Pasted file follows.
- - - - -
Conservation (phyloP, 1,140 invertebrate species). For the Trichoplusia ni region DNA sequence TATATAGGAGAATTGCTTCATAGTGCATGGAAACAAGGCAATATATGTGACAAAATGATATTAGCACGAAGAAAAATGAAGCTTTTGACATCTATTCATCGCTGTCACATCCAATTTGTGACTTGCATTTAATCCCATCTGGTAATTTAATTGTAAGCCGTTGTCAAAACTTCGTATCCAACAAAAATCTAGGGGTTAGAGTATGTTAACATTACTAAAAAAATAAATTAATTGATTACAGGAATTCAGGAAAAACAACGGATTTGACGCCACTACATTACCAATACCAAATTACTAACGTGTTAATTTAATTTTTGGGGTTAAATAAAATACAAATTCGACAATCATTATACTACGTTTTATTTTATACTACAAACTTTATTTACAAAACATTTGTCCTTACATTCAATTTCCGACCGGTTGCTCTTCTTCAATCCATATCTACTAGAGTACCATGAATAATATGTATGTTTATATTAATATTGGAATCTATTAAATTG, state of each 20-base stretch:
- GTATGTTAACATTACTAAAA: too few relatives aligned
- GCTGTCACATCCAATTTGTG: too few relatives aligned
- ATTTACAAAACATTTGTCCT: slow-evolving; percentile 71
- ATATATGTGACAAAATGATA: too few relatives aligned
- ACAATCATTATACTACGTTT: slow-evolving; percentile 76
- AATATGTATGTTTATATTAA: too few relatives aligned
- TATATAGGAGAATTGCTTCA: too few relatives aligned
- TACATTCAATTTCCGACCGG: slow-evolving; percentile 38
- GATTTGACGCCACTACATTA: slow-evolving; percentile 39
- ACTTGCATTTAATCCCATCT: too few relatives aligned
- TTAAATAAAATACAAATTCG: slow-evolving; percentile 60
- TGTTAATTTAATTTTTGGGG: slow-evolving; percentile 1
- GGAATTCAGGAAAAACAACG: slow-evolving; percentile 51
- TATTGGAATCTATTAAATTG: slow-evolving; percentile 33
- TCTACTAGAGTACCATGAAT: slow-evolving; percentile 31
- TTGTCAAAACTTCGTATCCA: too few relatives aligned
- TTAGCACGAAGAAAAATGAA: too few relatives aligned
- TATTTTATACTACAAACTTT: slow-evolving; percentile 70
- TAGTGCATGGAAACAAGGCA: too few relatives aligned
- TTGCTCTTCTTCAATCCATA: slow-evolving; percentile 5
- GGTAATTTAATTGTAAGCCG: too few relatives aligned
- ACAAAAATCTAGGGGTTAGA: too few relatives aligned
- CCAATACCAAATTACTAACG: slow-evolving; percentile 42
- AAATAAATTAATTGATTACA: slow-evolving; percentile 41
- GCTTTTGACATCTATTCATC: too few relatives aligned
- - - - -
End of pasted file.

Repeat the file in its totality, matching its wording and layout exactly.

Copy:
Conservation (phyloP, 1,140 invertebrate species). For the Trichoplusia ni region DNA sequence TATATAGGAGAATTGCTTCATAGTGCATGGAAACAAGGCAATATATGTGACAAAATGATATTAGCACGAAGAAAAATGAAGCTTTTGACATCTATTCATCGCTGTCACATCCAATTTGTGACTTGCATTTAATCCCATCTGGTAATTTAATTGTAAGCCGTTGTCAAAACTTCGTATCCAACAAAAATCTAGGGGTTAGAGTATGTTAACATTACTAAAAAAATAAATTAATTGATTACAGGAATTCAGGAAAAACAACGGATTTGACGCCACTACATTACCAATACCAAATTACTAACGTGTTAATTTAATTTTTGGGGTTAAATAAAATACAAATTCGACAATCATTATACTACGTTTTATTTTATACTACAAACTTTATTTACAAAACATTTGTCCTTACATTCAATTTCCGACCGGTTGCTCTTCTTCAATCCATATCTACTAGAGTACCATGAATAATATGTATGTTTATATTAATATTGGAATCTATTAAATTG, state of each 20-base stretch:
- GTATGTTAACATTACTAAAA: too few relatives aligned
- GCTGTCACATCCAATTTGTG: too few relatives aligned
- ATTTACAAAACATTTGTCCT: slow-evolving; percentile 71
- ATATATGTGACAAAATGATA: too few relatives aligned
- ACAATCATTATACTACGTTT: slow-evolving; percentile 76
- AATATGTATGTTTATATTAA: too few relatives aligned
- TATATAGGAGAATTGCTTCA: too few relatives aligned
- TACATTCAATTTCCGACCGG: slow-evolving; percentile 38
- GATTTGACGCCACTACATTA: slow-evolving; percentile 39
- ACTTGCATTTAATCCCATCT: too few relatives aligned
- TTAAATAAAATACAAATTCG: slow-evolving; percentile 60
- TGTTAATTTAATTTTTGGGG: slow-evolving; percentile 1
- GGAATTCAGGAAAAACAACG: slow-evolving; percentile 51
- TATTGGAATCTATTAAATTG: slow-evolving; percentile 33
- TCTACTAGAGTACCATGAAT: slow-evolving; percentile 31
- TTGTCAAAACTTCGTATCCA: too few relatives aligned
- TTAGCACGAAGAAAAATGAA: too few relatives aligned
- TATTTTATACTACAAACTTT: slow-evolving; percentile 70
- TAGTGCATGGAAACAAGGCA: too few relatives aligned
- TTGCTCTTCTTCAATCCATA: slow-evolving; percentile 5
- GGTAATTTAATTGTAAGCCG: too few relatives aligned
- ACAAAAATCTAGGGGTTAGA: too few relatives aligned
- CCAATACCAAATTACTAACG: slow-evolving; percentile 42
- AAATAAATTAATTGATTACA: slow-evolving; percentile 41
- GCTTTTGACATCTATTCATC: too few relatives aligned